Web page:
January 22, 1995 in Nation/World

Japanese Gangsters Lead Relief Response Distribution Difficulties Slow Government Effort

Leslie Helm Los Angeles Times
 

In a wealthy neighborhood in the hills above quake-battered Kobe, hundreds of well-dressed residents join a line that snakes around the block of a large walled compound. They leave loaded down with buckets of water, six-packs of toilet paper, bags of disposable diapers and packets of noodles, cake and powdered milk.

“Distribution point for baby goods,” says a sign on the wall.

Is this a government distribution point for the needy?

Hardly. It’s the fortress-home of a leading boss of the Taokagumi, a branch of Japan’s largest gang, the Yamaguchi Gumi.

The boss is part of a large group of gangsters and right-wing radicals who have moved quickly into a relief effort while the government has been slow to perform. Their action has underscored the problems of organizing disaster relief in a society of rigid bureaucracies and private relief groups that are typically small and understaffed.

“They (the gangs) are better organized,” said one young man in line Saturday, who like most others refused to give his name. “The government is too slow; you can’t depend on them.”

Seiji Kessha is one of seven rightwing organizations with an estimated 100 members involved in the relief effort. The groups are typically associated with patriotic, anti-foreign, pro-military views.

Outside the Taokagumi boss’s fortress, residents said the gangs’ efforts were particularly appreciated the day after the quake, when food and water were scarce. The gang headquarters contains a well that was not affected by the disaster.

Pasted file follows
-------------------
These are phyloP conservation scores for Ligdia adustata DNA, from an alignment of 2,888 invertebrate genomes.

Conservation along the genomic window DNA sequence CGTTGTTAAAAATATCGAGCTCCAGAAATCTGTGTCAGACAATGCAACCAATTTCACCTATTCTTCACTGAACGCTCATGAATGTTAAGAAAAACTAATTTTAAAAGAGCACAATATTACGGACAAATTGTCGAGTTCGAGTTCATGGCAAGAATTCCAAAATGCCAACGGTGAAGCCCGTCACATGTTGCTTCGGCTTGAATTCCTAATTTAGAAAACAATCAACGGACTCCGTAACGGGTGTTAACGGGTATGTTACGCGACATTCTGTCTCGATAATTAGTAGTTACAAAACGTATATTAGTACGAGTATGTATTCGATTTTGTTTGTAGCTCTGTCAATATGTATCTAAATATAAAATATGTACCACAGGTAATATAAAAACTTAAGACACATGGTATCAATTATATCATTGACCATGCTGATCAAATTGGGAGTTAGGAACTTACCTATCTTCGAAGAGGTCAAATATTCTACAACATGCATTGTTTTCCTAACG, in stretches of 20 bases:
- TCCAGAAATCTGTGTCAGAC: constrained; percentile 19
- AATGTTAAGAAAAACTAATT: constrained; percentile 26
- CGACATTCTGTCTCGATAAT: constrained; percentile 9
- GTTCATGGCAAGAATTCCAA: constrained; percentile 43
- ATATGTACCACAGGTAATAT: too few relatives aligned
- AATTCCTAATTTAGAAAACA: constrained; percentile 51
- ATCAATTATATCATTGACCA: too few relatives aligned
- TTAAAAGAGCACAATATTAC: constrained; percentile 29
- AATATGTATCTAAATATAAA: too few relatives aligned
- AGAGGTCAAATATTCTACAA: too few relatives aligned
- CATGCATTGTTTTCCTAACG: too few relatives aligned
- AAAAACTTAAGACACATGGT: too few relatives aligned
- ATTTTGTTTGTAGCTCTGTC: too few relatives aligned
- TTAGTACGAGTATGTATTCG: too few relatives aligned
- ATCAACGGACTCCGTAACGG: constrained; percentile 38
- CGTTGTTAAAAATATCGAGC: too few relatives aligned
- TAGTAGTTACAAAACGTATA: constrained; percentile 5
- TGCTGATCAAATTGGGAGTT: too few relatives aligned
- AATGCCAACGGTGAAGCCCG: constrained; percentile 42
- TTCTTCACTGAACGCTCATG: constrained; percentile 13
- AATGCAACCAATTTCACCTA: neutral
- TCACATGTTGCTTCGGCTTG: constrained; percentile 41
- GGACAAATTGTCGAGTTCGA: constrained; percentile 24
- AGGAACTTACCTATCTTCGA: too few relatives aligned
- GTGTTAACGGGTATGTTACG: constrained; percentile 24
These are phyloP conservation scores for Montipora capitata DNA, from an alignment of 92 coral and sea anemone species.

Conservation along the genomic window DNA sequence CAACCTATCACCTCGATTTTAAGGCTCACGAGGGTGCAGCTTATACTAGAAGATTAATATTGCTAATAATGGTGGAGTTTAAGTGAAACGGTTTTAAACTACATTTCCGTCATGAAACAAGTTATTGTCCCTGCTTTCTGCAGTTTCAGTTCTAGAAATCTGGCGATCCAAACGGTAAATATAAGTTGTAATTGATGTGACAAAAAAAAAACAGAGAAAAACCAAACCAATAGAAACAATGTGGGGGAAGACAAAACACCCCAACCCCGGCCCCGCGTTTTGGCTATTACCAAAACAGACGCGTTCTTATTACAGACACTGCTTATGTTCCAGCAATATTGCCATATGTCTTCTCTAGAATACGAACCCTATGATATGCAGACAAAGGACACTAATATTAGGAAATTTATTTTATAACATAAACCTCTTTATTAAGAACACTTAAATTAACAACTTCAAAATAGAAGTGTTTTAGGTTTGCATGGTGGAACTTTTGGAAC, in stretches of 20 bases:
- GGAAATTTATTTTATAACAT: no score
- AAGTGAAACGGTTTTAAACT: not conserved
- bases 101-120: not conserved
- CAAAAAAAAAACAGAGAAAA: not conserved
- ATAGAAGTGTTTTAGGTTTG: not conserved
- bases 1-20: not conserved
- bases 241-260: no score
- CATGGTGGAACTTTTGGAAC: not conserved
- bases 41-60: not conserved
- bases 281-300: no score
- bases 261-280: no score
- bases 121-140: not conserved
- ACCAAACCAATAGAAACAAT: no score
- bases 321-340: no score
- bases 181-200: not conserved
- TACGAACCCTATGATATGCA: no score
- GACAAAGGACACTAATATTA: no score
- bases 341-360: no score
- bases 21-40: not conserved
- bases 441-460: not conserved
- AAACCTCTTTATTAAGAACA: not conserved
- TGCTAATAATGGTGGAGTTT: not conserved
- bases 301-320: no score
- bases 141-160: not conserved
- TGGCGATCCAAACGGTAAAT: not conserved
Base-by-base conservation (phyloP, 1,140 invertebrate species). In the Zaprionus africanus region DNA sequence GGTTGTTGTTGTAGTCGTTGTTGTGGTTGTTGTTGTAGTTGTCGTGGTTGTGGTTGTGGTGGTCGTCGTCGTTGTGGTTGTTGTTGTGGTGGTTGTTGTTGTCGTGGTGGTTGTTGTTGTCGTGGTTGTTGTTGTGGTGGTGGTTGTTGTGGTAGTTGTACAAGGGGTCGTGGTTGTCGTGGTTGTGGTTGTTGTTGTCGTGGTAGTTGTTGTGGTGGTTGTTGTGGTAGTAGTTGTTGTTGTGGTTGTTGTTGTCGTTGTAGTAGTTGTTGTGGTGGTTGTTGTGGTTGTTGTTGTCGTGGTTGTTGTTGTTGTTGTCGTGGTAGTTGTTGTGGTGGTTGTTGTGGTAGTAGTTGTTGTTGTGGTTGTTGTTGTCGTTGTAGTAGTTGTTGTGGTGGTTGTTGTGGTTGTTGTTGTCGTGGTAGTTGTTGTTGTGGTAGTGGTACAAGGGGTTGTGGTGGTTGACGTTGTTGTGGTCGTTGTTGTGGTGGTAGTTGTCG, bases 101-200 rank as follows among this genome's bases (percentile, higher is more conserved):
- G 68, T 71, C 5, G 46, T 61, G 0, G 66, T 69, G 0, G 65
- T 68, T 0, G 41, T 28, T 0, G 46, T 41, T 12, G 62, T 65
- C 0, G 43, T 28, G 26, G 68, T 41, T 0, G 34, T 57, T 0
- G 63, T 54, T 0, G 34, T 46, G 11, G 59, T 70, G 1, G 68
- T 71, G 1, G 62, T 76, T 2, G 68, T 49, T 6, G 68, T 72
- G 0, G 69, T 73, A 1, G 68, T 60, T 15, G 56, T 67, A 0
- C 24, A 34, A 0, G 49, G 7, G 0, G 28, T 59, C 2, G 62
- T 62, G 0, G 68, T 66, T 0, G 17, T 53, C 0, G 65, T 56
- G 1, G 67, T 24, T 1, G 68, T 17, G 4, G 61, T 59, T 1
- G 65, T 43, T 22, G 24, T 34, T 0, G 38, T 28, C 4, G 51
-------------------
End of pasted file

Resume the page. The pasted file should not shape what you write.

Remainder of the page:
Some locals are wary of the gangsters’ motives. The Taokagumi boss, for example, has a personal reason to win neighborhood approval. Just a block away from his house is a large sign that says: “Chase the gangsters out of Nadaku.” Locals say there have been several shooting incidents over the years, and the neighborhood has been trying to organize an effort to push the gangsters out of their wealthy neighborhood.

“It drops the value of your land,” a housewife said. But she isn’t shy about accepting the gifts. “This is food and water we need to live,” she said sheepishly.

A nationwide call for relief supplies has brought thousands of boxes piled high in Kobe city centers, but a lack of trucks has made distribution difficult. The Taokagumi didn’t have that problem. Saturday morning, five large trucks entered the gang’s compound with supplies.

Has the publicity helped the gangsters and right-wing groups? Some neighbors said it will be hard to organize against the gangs because of their charity. But others say their feelings won’t change.

“I’m thankful, but somebody else should be doing it,” said a young female college student, blaming the government for its ineffectiveness in providing relief.


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